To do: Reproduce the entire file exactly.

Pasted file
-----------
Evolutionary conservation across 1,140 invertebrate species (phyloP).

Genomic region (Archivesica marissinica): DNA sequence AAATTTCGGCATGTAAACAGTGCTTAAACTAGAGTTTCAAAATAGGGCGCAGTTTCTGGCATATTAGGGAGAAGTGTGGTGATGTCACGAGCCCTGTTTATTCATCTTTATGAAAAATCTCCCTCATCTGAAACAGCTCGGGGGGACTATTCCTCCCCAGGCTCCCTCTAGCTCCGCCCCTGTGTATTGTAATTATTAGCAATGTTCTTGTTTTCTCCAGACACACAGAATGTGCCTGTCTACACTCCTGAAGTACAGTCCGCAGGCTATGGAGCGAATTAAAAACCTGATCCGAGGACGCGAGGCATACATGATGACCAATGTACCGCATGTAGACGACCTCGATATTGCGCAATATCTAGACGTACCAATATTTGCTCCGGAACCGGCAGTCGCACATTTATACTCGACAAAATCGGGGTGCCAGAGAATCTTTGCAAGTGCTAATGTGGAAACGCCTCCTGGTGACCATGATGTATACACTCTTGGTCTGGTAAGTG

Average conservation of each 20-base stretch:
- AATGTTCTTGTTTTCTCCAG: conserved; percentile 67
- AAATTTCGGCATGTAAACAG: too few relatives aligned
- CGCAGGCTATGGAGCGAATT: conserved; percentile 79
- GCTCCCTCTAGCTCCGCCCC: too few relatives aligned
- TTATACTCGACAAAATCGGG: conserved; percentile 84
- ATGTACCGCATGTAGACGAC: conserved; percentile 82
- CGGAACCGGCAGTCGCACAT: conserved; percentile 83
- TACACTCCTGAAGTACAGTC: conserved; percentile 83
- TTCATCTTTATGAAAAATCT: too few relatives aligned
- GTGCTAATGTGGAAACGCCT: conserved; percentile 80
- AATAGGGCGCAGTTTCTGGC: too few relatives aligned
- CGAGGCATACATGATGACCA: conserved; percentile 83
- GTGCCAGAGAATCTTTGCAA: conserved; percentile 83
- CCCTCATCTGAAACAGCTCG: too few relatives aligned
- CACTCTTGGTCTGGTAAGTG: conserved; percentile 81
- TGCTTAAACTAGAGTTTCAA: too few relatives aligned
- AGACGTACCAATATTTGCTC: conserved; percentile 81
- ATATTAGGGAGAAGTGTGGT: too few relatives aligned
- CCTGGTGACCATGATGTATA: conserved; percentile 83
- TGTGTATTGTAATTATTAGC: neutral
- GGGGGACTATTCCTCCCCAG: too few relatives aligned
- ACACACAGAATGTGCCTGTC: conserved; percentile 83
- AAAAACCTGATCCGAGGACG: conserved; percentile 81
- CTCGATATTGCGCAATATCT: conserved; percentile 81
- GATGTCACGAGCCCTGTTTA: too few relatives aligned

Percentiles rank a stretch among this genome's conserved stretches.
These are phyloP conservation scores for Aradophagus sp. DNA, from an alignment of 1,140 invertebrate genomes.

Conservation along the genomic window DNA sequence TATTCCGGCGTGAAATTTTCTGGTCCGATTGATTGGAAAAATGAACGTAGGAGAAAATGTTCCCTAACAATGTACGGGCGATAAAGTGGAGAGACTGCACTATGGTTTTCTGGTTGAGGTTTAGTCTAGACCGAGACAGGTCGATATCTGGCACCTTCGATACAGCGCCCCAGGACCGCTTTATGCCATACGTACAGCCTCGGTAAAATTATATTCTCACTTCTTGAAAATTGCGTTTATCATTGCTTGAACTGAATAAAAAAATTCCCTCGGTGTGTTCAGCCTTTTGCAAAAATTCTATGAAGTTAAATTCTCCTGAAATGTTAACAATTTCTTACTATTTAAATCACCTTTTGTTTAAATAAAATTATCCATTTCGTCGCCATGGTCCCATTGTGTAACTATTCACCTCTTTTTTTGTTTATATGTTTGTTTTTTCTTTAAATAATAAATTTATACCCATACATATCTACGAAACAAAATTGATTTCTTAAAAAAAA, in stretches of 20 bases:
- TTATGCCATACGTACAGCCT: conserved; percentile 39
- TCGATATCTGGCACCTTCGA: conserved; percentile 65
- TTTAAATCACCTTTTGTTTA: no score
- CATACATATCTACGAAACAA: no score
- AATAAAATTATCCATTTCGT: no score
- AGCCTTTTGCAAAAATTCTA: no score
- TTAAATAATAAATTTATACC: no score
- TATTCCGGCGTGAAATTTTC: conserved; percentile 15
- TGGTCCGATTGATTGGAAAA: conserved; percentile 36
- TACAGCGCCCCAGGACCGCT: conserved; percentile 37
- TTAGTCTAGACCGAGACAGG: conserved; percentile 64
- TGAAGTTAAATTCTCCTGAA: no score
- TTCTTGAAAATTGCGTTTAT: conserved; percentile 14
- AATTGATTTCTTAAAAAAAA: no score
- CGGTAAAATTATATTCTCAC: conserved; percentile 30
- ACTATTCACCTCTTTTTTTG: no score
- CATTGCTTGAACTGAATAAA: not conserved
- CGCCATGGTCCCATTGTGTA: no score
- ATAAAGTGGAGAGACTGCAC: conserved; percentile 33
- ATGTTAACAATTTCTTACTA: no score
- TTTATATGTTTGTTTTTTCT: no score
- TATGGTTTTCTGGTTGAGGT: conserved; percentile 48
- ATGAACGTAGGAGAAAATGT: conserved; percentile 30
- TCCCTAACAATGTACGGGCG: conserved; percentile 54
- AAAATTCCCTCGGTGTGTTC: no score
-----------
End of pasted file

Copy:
Evolutionary conservation across 1,140 invertebrate species (phyloP).

Genomic region (Archivesica marissinica): DNA sequence AAATTTCGGCATGTAAACAGTGCTTAAACTAGAGTTTCAAAATAGGGCGCAGTTTCTGGCATATTAGGGAGAAGTGTGGTGATGTCACGAGCCCTGTTTATTCATCTTTATGAAAAATCTCCCTCATCTGAAACAGCTCGGGGGGACTATTCCTCCCCAGGCTCCCTCTAGCTCCGCCCCTGTGTATTGTAATTATTAGCAATGTTCTTGTTTTCTCCAGACACACAGAATGTGCCTGTCTACACTCCTGAAGTACAGTCCGCAGGCTATGGAGCGAATTAAAAACCTGATCCGAGGACGCGAGGCATACATGATGACCAATGTACCGCATGTAGACGACCTCGATATTGCGCAATATCTAGACGTACCAATATTTGCTCCGGAACCGGCAGTCGCACATTTATACTCGACAAAATCGGGGTGCCAGAGAATCTTTGCAAGTGCTAATGTGGAAACGCCTCCTGGTGACCATGATGTATACACTCTTGGTCTGGTAAGTG

Average conservation of each 20-base stretch:
- AATGTTCTTGTTTTCTCCAG: conserved; percentile 67
- AAATTTCGGCATGTAAACAG: too few relatives aligned
- CGCAGGCTATGGAGCGAATT: conserved; percentile 79
- GCTCCCTCTAGCTCCGCCCC: too few relatives aligned
- TTATACTCGACAAAATCGGG: conserved; percentile 84
- ATGTACCGCATGTAGACGAC: conserved; percentile 82
- CGGAACCGGCAGTCGCACAT: conserved; percentile 83
- TACACTCCTGAAGTACAGTC: conserved; percentile 83
- TTCATCTTTATGAAAAATCT: too few relatives aligned
- GTGCTAATGTGGAAACGCCT: conserved; percentile 80
- AATAGGGCGCAGTTTCTGGC: too few relatives aligned
- CGAGGCATACATGATGACCA: conserved; percentile 83
- GTGCCAGAGAATCTTTGCAA: conserved; percentile 83
- CCCTCATCTGAAACAGCTCG: too few relatives aligned
- CACTCTTGGTCTGGTAAGTG: conserved; percentile 81
- TGCTTAAACTAGAGTTTCAA: too few relatives aligned
- AGACGTACCAATATTTGCTC: conserved; percentile 81
- ATATTAGGGAGAAGTGTGGT: too few relatives aligned
- CCTGGTGACCATGATGTATA: conserved; percentile 83
- TGTGTATTGTAATTATTAGC: neutral
- GGGGGACTATTCCTCCCCAG: too few relatives aligned
- ACACACAGAATGTGCCTGTC: conserved; percentile 83
- AAAAACCTGATCCGAGGACG: conserved; percentile 81
- CTCGATATTGCGCAATATCT: conserved; percentile 81
- GATGTCACGAGCCCTGTTTA: too few relatives aligned

Percentiles rank a stretch among this genome's conserved stretches.
These are phyloP conservation scores for Aradophagus sp. DNA, from an alignment of 1,140 invertebrate genomes.

Conservation along the genomic window DNA sequence TATTCCGGCGTGAAATTTTCTGGTCCGATTGATTGGAAAAATGAACGTAGGAGAAAATGTTCCCTAACAATGTACGGGCGATAAAGTGGAGAGACTGCACTATGGTTTTCTGGTTGAGGTTTAGTCTAGACCGAGACAGGTCGATATCTGGCACCTTCGATACAGCGCCCCAGGACCGCTTTATGCCATACGTACAGCCTCGGTAAAATTATATTCTCACTTCTTGAAAATTGCGTTTATCATTGCTTGAACTGAATAAAAAAATTCCCTCGGTGTGTTCAGCCTTTTGCAAAAATTCTATGAAGTTAAATTCTCCTGAAATGTTAACAATTTCTTACTATTTAAATCACCTTTTGTTTAAATAAAATTATCCATTTCGTCGCCATGGTCCCATTGTGTAACTATTCACCTCTTTTTTTGTTTATATGTTTGTTTTTTCTTTAAATAATAAATTTATACCCATACATATCTACGAAACAAAATTGATTTCTTAAAAAAAA, in stretches of 20 bases:
- TTATGCCATACGTACAGCCT: conserved; percentile 39
- TCGATATCTGGCACCTTCGA: conserved; percentile 65
- TTTAAATCACCTTTTGTTTA: no score
- CATACATATCTACGAAACAA: no score
- AATAAAATTATCCATTTCGT: no score
- AGCCTTTTGCAAAAATTCTA: no score
- TTAAATAATAAATTTATACC: no score
- TATTCCGGCGTGAAATTTTC: conserved; percentile 15
- TGGTCCGATTGATTGGAAAA: conserved; percentile 36
- TACAGCGCCCCAGGACCGCT: conserved; percentile 37
- TTAGTCTAGACCGAGACAGG: conserved; percentile 64
- TGAAGTTAAATTCTCCTGAA: no score
- TTCTTGAAAATTGCGTTTAT: conserved; percentile 14
- AATTGATTTCTTAAAAAAAA: no score
- CGGTAAAATTATATTCTCAC: conserved; percentile 30
- ACTATTCACCTCTTTTTTTG: no score
- CATTGCTTGAACTGAATAAA: not conserved
- CGCCATGGTCCCATTGTGTA: no score
- ATAAAGTGGAGAGACTGCAC: conserved; percentile 33
- ATGTTAACAATTTCTTACTA: no score
- TTTATATGTTTGTTTTTTCT: no score
- TATGGTTTTCTGGTTGAGGT: conserved; percentile 48
- ATGAACGTAGGAGAAAATGT: conserved; percentile 30
- TCCCTAACAATGTACGGGCG: conserved; percentile 54
- AAAATTCCCTCGGTGTGTTC: no score